The great American poet Robert Frost once wrote that America is hard to find. I recalled these lines as I was watching Trump’s inauguration and when reality hit me that Donald Trump would be the 45th President of The United States. All the dreadful things he had said about women, Muslims, Mexicans and other minorities.
From Barack Obama to Donald Trump. How correct was Robert Frost.
I left America for good in the early days of summer in 2016. I had been a student of law at the University of Washington in Seattle. A recipient of Fulbright scholarship, I lived frugally off the scholarship and my monthly salary from my office, all so I could travel as much as I could while I was there. I’m not being nuanced when I say I wanted to see America like the one I saw in the movies: from the Deep South of “Forrest Gump” and “The Help” to the Pacific’s Northwest of “Stand By Me.” The American experience does include road trips, Super Bowl and big stadium concerts. Needless to say, I was on a mission to encounter America.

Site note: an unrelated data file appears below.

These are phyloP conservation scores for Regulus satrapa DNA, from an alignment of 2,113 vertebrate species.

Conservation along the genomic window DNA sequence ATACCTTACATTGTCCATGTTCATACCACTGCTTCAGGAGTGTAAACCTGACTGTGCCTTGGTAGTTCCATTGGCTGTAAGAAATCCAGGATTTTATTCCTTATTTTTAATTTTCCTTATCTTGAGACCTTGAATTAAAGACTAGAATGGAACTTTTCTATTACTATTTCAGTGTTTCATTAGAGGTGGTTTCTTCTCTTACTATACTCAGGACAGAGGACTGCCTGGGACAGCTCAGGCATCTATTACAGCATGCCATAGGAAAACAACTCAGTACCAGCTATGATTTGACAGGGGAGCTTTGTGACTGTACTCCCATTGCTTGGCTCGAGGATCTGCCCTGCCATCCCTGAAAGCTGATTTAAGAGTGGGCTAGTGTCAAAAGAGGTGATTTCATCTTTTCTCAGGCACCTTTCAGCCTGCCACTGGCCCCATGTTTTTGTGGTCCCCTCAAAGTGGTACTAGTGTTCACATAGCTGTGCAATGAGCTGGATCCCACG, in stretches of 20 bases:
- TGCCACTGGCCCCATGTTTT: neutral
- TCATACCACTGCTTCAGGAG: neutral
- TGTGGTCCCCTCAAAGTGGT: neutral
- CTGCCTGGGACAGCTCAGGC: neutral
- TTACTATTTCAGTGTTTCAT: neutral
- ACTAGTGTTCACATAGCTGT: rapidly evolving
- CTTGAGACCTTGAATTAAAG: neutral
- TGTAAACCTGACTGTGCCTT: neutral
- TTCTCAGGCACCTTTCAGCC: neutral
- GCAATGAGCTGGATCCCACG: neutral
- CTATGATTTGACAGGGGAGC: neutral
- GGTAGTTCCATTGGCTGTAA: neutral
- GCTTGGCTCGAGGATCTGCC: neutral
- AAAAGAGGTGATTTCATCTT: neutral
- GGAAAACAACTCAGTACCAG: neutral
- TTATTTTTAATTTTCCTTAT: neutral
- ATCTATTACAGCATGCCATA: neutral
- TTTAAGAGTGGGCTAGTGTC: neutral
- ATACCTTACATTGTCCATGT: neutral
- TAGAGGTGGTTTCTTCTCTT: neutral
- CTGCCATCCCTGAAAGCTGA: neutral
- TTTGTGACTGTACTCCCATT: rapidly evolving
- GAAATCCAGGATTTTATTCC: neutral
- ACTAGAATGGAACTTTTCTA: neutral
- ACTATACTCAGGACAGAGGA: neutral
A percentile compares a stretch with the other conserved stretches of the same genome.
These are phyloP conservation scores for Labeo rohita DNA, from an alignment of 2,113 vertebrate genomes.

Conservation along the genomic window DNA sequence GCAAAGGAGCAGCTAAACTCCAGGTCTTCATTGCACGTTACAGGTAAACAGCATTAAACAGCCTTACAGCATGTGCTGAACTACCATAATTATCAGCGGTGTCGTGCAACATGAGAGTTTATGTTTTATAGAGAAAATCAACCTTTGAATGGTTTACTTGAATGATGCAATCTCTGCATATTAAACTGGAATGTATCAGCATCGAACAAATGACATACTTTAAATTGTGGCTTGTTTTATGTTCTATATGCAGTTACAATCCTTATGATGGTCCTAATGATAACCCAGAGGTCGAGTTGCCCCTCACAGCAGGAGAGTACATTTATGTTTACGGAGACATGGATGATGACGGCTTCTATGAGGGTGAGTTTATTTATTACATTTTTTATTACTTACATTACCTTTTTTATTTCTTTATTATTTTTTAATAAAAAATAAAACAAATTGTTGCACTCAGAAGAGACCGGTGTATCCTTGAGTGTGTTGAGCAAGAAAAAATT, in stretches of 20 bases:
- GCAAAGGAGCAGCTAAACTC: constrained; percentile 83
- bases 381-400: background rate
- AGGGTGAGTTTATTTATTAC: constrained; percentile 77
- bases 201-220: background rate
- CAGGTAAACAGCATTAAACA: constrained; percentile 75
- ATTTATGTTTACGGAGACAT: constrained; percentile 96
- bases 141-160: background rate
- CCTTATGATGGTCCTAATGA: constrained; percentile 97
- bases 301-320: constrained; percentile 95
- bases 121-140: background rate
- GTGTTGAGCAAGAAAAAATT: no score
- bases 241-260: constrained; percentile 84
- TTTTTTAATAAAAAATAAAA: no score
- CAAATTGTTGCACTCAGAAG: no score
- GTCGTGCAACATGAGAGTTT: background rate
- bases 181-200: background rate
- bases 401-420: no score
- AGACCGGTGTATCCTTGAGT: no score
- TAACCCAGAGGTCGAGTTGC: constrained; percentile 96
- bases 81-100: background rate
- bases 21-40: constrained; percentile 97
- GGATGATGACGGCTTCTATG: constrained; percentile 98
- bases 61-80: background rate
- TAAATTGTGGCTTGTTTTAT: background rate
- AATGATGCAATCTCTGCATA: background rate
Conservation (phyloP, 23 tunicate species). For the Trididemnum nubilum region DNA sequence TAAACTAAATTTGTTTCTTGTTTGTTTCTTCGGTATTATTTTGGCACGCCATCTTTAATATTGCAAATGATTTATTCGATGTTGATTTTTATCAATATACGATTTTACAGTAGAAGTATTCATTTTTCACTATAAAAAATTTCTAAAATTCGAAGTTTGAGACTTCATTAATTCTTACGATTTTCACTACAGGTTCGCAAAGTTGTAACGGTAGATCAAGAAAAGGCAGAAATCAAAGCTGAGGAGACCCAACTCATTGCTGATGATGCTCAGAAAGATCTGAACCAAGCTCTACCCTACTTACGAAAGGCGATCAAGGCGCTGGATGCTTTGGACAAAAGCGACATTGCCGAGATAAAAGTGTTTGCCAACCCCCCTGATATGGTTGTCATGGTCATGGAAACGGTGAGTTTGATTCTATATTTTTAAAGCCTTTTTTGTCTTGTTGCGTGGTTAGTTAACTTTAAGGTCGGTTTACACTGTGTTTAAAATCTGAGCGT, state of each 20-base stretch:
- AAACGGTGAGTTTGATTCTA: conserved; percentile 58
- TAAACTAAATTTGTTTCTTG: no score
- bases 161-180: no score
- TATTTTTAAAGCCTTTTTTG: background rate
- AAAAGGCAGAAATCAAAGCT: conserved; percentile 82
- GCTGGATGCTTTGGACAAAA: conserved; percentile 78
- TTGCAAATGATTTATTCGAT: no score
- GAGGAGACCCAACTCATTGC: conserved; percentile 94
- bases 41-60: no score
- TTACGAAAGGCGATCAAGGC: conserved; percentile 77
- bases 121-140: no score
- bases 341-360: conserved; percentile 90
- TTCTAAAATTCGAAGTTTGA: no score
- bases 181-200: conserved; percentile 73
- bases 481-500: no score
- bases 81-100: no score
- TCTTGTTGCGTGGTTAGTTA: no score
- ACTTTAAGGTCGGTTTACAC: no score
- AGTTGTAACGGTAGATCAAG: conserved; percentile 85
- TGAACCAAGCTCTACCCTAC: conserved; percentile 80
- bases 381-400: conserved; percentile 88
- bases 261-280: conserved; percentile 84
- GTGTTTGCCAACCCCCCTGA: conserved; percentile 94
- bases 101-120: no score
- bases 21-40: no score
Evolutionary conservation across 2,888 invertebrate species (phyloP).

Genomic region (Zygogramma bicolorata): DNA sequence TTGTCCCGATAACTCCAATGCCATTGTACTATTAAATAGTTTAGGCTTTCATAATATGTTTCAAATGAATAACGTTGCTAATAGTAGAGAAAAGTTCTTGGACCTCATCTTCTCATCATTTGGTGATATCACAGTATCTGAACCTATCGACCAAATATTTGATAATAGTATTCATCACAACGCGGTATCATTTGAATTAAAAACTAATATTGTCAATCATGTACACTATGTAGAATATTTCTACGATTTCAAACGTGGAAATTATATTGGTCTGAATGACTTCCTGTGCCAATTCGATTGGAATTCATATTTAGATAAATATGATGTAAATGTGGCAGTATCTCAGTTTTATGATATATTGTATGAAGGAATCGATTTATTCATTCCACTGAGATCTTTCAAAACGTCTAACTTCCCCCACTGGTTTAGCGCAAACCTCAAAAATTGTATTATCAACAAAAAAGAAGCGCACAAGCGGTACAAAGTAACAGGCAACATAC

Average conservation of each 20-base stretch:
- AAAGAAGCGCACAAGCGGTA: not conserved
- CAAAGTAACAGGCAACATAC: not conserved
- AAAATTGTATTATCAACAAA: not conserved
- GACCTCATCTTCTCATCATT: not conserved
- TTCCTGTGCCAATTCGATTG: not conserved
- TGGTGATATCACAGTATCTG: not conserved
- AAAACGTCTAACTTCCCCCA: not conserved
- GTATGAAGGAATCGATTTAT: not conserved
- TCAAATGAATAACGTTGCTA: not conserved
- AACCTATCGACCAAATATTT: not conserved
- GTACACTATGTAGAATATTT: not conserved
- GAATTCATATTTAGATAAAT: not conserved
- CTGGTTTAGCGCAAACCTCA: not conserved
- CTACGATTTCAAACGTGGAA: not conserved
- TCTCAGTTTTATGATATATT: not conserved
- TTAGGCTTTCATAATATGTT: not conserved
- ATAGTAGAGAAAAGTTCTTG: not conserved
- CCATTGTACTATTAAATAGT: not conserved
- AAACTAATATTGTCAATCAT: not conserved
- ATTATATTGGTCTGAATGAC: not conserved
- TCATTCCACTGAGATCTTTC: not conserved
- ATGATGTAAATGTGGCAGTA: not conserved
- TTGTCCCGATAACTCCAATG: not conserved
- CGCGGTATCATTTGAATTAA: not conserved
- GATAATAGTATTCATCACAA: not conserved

But what happened was the opposite. I encountered Indonesia in almost every place in America. When I hopped on the shared van to Philadelphia Airport, a nice elderly black lady opened up a conversation, and it turned out her business partner was Indonesian, with whom she started a health project “somewhere in Sumatra.” At the New York’s Metropolitan Museum of Art a painting of a young Javanese dancer by John Wynn Sargent caught my attention. In the same museum stood the Asmat collection by Michael Rockefeller. Just off Seattle’s shore, in the Tillicum Village on Blake Island, the all-smiling photo of the late President Suharto greeted me. While on a Louisiana plantation tour, I met a young woman who had an Indonesian boyfriend whom she adored so much. The most surprising of all, however, was when I was chatting with an Indonesian friend in a ferry to the Olympic National Park in Washington, a guy tapped my shoulder to ask if we were Indonesian. Apparently, he recognized the language from the movie The Raid. How random.